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U.S. tries tech as Syrian diplomatic tool

Druze residents of the Golan Heights hold a Syrian flag during a rally in the Druze village of Majdal Shams, Israel.

by Janet Babin

The Syrian Embassy says the trip's purpose is to tap into its growing IT market. And the high-tech firms on the trip -- Dell, Cisco and others -- would certainly benefit from doing business with Syria. Right now, they can't because of U.S. sanctions.

Edward Djerejian, a former U.S. Ambassador to Syria now a director of the Baker Institute for Public Policy at Rice University, says the U.S. is betting IT could be a more effective diplomatic tool than sanctions. "There is a very burgeoning information generation in Syria," he says, "especially in the universities, amongst the youth and young businessmen."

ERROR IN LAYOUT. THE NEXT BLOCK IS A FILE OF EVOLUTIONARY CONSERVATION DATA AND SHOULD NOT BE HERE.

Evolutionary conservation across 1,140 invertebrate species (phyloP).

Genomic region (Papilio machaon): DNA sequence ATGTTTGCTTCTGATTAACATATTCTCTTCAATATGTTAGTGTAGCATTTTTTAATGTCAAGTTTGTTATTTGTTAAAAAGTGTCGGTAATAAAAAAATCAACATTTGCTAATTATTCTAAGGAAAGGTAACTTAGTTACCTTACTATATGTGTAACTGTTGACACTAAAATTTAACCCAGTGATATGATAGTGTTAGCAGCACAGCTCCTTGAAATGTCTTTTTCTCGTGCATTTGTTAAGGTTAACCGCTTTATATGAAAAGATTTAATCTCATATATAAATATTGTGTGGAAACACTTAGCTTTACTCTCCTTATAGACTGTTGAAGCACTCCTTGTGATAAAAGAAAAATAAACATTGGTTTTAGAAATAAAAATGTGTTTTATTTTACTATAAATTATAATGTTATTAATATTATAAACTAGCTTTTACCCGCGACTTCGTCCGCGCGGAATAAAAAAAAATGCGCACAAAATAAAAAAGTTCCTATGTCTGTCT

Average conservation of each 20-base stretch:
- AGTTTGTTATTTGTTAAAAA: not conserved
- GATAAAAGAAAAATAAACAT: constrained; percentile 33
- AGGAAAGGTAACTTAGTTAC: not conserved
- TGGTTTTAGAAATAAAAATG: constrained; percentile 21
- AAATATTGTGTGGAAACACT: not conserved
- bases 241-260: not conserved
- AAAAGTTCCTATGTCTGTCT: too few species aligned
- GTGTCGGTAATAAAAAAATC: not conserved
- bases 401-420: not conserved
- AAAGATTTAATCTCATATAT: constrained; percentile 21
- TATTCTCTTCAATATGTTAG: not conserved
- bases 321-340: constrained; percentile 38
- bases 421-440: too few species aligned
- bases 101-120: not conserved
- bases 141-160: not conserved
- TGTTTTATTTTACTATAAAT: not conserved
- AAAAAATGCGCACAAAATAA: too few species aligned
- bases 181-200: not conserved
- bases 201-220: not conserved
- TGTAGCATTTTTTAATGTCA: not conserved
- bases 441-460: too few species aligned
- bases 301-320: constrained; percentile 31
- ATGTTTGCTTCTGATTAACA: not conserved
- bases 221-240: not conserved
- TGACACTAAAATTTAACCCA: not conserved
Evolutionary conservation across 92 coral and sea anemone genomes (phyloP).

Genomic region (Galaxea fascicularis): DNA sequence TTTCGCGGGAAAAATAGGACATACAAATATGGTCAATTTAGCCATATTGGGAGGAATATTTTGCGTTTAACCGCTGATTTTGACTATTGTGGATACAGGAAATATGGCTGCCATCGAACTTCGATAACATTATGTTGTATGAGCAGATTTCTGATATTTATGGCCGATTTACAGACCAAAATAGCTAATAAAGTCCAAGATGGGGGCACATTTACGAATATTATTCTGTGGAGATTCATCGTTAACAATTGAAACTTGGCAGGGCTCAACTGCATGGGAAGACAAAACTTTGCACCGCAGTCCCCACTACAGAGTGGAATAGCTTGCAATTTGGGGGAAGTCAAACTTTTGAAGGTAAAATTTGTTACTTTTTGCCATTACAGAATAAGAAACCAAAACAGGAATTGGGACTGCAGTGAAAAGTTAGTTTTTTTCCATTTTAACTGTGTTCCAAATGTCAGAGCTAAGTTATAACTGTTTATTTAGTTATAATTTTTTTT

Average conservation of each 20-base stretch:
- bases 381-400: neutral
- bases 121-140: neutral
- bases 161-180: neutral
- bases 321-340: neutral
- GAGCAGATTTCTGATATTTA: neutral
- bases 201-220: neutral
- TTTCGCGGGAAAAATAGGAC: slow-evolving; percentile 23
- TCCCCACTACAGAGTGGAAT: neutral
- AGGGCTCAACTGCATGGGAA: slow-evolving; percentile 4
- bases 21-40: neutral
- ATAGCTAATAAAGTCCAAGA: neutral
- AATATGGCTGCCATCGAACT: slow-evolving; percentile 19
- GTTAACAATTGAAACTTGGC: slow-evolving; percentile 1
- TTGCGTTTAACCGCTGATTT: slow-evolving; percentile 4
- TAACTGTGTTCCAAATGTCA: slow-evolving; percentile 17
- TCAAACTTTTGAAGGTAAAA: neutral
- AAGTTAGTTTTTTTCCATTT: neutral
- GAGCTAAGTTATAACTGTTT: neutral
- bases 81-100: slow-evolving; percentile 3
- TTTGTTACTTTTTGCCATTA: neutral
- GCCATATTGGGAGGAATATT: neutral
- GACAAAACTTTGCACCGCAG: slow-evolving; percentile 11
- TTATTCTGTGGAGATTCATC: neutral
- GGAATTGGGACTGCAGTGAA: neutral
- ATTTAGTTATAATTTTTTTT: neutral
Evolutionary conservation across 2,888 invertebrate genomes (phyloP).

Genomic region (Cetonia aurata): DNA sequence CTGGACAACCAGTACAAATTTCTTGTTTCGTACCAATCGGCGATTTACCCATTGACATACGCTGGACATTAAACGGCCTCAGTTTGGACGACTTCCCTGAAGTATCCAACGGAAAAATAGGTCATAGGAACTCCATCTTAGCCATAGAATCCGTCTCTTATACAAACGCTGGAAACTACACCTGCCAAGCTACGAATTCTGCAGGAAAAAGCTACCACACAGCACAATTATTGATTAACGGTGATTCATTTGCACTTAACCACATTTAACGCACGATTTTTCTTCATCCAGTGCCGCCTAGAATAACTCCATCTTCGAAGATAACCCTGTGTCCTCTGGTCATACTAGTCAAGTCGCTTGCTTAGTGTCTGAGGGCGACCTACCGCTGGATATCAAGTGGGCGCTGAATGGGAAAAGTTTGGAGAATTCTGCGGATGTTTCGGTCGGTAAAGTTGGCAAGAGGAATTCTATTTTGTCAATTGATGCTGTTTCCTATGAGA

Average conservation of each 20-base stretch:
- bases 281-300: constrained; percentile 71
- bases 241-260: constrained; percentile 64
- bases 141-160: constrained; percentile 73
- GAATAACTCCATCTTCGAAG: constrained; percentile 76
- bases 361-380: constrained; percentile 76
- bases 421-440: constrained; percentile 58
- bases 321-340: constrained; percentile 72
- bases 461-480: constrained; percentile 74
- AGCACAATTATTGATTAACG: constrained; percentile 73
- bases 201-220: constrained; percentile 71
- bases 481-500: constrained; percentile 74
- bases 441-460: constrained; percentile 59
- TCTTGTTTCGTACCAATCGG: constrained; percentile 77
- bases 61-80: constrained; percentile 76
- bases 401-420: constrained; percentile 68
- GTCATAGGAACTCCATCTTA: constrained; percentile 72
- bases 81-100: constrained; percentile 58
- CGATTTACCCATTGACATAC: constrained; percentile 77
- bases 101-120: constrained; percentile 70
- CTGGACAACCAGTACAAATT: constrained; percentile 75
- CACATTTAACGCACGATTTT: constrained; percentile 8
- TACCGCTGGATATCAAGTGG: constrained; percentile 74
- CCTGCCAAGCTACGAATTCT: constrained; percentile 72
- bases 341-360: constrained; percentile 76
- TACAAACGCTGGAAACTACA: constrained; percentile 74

But the high-tech mission is controversial, says Princeton professor Dan Kurtzer served as U.S. ambassador to Israel and Egypt. "There are some dangers in providing access to advance technology to a country that is producing weapons of mass destruction and still remains in a state of enmity with Israel," he says.

Some human rights groups and Republican lawmakers oppose the trade mission.

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